"SECEDIT /REFRESHPOLICY MACHINE_POLICY /ENFORCE"
"SECEDIT /REFRESHPOLICY USER_POLICY /ENFORCE"

Matt Ridings
MSR Consulting



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DReade83Author Commented:
Hi Matt,

Regarding: Error probably described as "Userenv" - I'm getting this exact error message.

I've tried doing the "gpupdate /force /boot" command and reboot my PC, but I'm getting the same error message. I don't want to have to recreate the profile as there's a lot of data which I would lose.

All profiles are logging on to the same hardware/software and no major software/config changes have recently been introduced. This problem simply occured "all of a sudden" when I logged out one night and back in the next morning.
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mattridingsCommented:
*sigh* it's going to be a tough one without rebuilding a profile.  Not sure how you're going to lose data doing that but regardless I'll play along.

Let me know the Error ID number on the server for the Userenv messages, might be some on the workstation as well.  Let me know the error id's for each.

Matt Ridings
MSR Consulting
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Jeffrey Kane - TechSoEasyPrincipal ConsultantCommented:
Does this behavior happen if you log into another computer or just your own?  

I'm wondering if you added your workstations to the domain correctly, using http://<servername>/connectcomputer.  If you didn't, you could easily be getting these userenv errors.  Additionally, if your user account was not created with the add-user wizard, the same errors could occur.

When you say that you don't want to recreate the profile because of so many settings, you CAN export these settings with a combination of the Windows XP Files & Settings Transfer Wizard, and the Office 2003 Save my Settings Wizard (found in Start Menu> Programs > Microsoft Office> Microsoft Office Tools).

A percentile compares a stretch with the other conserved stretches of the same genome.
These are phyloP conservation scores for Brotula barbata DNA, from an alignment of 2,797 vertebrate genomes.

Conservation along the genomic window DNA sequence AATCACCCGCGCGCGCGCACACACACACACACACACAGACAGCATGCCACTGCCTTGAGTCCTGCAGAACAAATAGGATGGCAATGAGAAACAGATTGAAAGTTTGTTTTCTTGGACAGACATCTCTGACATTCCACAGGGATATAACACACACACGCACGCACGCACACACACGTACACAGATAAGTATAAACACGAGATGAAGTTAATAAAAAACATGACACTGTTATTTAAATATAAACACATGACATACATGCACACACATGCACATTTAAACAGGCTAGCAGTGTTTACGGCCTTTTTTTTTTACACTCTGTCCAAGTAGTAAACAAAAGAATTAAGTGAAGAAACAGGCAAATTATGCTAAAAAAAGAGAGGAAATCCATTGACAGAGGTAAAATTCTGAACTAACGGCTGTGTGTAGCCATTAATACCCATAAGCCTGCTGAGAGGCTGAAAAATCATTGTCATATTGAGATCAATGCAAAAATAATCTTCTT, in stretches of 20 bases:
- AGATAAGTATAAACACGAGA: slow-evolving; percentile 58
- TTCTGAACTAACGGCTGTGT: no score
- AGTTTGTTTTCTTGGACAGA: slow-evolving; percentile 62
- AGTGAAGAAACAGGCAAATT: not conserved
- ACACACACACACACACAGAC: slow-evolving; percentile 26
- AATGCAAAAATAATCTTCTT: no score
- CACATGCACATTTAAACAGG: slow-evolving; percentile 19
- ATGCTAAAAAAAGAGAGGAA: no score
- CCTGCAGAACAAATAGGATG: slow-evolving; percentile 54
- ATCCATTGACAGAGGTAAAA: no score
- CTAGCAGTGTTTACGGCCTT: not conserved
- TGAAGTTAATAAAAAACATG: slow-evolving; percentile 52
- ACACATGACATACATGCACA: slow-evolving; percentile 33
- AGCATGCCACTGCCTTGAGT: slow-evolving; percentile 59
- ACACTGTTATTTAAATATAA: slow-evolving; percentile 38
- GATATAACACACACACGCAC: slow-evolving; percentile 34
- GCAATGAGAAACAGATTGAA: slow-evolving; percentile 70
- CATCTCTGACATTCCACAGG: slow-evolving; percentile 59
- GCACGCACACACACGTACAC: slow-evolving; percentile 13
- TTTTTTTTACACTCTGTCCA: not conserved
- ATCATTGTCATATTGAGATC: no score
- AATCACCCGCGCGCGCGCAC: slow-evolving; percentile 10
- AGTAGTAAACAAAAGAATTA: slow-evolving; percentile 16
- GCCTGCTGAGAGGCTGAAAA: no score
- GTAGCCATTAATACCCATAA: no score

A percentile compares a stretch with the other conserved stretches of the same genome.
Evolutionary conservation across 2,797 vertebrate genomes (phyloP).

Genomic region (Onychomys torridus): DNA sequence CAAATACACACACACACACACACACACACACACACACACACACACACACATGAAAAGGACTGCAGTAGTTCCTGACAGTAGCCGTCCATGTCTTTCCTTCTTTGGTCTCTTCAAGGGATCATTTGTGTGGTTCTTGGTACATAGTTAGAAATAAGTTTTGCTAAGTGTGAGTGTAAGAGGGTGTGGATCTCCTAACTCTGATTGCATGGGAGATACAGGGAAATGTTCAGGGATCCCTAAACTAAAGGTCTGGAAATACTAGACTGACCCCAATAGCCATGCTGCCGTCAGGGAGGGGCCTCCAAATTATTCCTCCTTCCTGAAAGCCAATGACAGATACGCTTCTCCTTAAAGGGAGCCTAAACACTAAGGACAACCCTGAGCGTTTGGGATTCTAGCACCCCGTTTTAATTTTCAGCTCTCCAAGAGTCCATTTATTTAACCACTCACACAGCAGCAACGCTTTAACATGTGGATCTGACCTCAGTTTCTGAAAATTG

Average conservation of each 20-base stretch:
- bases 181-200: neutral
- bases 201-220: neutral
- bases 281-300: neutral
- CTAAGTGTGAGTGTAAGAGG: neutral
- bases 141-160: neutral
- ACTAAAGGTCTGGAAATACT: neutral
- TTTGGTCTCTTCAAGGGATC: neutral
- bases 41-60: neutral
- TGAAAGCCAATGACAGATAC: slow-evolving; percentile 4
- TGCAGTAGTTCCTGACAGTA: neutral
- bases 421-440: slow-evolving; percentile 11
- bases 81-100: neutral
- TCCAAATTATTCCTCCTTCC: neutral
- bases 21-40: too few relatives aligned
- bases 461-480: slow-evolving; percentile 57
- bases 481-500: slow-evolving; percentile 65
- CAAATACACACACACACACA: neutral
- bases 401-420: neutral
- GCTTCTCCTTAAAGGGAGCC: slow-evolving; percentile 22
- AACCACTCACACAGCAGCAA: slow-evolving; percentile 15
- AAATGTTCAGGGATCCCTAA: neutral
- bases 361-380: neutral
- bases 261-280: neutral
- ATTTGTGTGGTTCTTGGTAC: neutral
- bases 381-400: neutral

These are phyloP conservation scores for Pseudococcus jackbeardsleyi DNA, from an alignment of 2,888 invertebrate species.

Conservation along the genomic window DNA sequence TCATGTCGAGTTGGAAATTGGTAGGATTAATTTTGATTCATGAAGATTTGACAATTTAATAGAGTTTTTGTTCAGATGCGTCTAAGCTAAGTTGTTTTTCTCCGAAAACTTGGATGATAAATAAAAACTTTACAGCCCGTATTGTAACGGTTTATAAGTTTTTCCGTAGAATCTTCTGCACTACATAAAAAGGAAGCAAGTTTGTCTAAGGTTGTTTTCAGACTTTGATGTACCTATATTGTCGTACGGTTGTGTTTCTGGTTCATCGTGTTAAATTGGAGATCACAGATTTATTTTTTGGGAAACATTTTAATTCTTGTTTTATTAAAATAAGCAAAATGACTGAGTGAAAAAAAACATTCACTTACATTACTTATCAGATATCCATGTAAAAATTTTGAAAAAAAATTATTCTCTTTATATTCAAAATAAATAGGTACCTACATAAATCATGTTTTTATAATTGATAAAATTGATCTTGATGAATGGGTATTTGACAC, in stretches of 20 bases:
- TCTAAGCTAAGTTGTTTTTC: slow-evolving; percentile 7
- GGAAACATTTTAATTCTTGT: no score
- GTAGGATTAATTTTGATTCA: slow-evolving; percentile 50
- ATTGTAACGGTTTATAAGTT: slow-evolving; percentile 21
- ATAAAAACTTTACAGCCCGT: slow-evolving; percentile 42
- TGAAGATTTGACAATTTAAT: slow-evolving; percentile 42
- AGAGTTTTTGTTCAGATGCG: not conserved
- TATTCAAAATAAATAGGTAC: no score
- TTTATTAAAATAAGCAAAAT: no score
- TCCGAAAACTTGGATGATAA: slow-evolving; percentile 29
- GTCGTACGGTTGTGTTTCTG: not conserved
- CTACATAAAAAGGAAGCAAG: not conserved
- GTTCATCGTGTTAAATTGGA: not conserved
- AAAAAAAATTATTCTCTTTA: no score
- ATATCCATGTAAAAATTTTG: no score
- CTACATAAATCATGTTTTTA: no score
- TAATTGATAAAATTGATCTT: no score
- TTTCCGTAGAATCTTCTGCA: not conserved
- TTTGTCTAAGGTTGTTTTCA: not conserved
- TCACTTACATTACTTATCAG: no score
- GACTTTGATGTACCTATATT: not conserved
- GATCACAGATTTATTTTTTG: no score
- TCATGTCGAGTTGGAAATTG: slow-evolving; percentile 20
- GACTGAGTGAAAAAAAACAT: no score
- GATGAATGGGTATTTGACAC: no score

Additionally, just backing up the Application Data folder should keep any other program settings you have.

Jeff
TechSoEasy

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DReade83Author Commented:
Microsoft aught to inform users using Roaming Profiles about this issue.

What's happened is I've connected to the server using my roaming profile which I use on Windows XP. My permissions include the Administrators group, something that has full control in Terminal Services Configuration. I've then logged off and back on to my XP machine. The IE settings that include the Enhanced Security Config from the server has taken effect in Windows, and now my XP machine is locked down with server settings.

A way of preventing the issue from re-happening is to remove "Administrators" from TSC and add "Administrator" instead, as that account doesn't have a roaming profile.

Recreating the profile from scratch is the only way I've found to fix the problem.
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Jeffrey Kane - TechSoEasyPrincipal ConsultantCommented:
They do inform you about that... and it was in the first post that I provided.  Under "roaming profiles" it has a warning that:

"Mixed environments: Users should not log on to their roamed profile between different operating systems."

Terminal Services and Windows XP are different Operating Systems.

Jeff
TechSoEasy
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DReade83Author Commented:
Ah right, fair enough. Thanks Jeff. :-)